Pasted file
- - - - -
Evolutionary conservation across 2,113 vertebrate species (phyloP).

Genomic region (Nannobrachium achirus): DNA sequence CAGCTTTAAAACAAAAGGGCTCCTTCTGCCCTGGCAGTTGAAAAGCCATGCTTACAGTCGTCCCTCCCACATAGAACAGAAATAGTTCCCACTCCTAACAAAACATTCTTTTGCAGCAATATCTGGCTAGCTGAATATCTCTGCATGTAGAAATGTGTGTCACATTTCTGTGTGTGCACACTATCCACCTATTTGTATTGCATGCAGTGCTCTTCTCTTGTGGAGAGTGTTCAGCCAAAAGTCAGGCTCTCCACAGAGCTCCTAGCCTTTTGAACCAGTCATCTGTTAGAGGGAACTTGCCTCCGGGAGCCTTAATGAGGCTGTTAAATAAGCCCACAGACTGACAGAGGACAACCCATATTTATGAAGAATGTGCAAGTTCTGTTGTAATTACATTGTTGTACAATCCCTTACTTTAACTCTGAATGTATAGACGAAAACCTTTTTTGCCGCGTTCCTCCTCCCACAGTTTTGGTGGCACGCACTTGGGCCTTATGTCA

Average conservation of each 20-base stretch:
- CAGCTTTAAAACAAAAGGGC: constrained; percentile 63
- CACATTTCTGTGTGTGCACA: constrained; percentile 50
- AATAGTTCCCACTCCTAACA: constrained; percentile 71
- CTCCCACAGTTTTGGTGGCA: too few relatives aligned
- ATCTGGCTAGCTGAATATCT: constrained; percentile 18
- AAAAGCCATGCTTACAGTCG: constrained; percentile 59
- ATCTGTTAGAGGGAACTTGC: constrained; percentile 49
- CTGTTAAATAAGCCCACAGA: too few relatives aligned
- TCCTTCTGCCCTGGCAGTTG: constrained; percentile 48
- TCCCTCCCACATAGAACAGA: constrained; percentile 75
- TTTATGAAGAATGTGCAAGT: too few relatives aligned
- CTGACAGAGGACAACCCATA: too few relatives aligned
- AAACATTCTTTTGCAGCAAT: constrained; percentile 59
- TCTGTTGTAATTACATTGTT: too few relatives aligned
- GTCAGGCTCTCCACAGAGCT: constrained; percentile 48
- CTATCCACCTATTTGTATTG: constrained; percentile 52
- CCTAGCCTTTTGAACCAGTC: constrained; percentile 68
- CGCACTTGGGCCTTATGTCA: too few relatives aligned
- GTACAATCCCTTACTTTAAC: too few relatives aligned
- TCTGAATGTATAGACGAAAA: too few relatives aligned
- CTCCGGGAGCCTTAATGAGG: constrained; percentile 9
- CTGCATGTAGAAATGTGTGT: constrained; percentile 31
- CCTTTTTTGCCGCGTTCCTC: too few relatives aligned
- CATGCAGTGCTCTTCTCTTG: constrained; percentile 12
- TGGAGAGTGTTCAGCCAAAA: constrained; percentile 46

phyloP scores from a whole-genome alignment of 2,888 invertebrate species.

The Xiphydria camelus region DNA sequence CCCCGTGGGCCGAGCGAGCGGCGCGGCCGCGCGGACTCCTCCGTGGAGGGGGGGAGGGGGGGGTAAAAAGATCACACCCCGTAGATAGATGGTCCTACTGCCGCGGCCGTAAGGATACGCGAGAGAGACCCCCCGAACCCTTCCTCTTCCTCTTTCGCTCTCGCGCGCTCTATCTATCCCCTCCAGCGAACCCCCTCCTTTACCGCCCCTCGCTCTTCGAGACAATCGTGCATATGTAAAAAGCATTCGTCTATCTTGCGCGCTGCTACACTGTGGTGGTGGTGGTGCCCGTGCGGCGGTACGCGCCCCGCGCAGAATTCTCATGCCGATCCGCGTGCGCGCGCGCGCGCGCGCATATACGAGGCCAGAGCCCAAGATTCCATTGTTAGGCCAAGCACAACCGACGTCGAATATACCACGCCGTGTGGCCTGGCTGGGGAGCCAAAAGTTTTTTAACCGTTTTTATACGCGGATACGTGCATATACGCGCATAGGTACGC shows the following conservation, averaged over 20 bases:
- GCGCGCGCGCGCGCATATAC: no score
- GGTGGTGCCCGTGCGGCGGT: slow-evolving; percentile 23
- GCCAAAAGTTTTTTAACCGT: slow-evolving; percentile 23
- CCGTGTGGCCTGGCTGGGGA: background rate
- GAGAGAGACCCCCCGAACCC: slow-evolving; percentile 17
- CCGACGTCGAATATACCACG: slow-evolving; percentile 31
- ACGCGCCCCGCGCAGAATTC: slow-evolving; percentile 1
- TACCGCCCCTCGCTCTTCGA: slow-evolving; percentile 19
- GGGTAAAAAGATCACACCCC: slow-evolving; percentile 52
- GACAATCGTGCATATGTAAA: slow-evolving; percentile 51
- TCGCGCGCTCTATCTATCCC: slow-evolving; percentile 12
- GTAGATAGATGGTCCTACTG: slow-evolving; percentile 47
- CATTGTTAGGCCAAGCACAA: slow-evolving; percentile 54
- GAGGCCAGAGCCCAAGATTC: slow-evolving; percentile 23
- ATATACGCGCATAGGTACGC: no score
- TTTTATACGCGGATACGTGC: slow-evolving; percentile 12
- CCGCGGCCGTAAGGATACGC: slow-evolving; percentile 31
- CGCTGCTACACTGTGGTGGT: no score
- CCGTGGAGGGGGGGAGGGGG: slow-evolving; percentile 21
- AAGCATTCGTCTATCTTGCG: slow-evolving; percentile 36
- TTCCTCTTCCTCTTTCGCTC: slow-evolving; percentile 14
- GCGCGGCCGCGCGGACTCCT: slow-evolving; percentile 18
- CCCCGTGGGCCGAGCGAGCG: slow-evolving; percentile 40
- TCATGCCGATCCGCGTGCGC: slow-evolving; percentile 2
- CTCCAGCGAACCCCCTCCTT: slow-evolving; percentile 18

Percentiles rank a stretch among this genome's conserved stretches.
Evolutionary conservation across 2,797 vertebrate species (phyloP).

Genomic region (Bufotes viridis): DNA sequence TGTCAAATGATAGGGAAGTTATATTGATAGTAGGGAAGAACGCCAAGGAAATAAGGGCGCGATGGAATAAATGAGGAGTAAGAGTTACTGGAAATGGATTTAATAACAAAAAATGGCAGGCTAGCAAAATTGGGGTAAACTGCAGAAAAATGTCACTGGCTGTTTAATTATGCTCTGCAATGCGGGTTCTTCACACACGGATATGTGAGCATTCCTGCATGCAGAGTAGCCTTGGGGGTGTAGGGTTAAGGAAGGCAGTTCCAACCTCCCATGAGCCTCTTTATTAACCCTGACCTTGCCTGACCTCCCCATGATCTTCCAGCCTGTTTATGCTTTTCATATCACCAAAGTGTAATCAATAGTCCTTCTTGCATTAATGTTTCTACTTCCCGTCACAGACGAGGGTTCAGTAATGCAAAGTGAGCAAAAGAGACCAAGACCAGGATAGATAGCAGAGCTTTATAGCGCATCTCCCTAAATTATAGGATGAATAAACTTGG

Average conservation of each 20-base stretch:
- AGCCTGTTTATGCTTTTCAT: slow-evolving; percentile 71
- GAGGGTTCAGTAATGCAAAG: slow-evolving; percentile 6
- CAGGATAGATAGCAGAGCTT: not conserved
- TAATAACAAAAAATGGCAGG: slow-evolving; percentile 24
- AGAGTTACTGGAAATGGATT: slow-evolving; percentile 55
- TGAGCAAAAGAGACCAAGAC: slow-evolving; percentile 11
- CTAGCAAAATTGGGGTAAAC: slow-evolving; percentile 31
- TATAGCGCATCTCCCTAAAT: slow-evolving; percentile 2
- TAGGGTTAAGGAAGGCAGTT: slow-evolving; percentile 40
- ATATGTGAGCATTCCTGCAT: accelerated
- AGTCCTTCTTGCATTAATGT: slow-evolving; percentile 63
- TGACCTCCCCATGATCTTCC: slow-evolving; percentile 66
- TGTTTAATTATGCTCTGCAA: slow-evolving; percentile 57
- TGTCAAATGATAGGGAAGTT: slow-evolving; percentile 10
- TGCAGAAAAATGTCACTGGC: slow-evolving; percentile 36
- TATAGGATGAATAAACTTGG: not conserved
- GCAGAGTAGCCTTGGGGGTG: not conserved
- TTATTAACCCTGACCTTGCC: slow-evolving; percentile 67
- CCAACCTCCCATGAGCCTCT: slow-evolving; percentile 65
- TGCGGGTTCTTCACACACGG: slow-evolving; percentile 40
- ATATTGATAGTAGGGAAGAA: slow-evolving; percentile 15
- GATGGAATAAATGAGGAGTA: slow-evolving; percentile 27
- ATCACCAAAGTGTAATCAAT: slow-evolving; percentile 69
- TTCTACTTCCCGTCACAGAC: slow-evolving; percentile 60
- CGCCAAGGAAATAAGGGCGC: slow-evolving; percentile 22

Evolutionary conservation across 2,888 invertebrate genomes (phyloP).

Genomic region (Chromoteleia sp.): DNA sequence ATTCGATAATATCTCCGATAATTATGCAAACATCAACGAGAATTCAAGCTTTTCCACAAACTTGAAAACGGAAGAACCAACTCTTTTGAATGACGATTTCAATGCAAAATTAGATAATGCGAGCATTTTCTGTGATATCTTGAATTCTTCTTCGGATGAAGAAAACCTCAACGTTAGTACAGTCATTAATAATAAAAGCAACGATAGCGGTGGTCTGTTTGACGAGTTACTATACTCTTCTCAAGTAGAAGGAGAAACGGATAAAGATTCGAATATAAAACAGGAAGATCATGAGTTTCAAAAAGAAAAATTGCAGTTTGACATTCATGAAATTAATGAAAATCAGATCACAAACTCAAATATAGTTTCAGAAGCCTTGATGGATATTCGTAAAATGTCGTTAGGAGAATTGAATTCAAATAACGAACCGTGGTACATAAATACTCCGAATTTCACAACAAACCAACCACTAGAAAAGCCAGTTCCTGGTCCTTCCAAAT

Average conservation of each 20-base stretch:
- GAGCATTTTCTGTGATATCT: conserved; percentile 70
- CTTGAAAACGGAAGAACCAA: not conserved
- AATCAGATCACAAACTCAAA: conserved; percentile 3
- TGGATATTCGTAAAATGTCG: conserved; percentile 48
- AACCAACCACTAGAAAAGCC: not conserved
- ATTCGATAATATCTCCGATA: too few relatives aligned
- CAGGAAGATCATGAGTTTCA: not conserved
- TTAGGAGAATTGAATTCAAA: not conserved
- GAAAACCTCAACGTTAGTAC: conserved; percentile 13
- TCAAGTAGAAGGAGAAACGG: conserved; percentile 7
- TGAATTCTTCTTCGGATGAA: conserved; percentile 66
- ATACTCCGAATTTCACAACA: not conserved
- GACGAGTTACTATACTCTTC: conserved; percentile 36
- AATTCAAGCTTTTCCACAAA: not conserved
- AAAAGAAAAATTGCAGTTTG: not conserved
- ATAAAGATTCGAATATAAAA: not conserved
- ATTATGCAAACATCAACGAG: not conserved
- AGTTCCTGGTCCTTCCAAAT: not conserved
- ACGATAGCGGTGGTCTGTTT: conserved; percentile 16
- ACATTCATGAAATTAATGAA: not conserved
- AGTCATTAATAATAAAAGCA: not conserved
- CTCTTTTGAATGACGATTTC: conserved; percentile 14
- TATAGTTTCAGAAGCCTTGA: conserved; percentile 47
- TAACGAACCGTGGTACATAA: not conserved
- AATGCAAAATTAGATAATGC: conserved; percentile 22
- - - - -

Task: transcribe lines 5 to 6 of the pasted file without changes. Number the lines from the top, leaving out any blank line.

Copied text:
- CACATTTCTGTGTGTGCACA: constrained; percentile 50
- AATAGTTCCCACTCCTAACA: constrained; percentile 71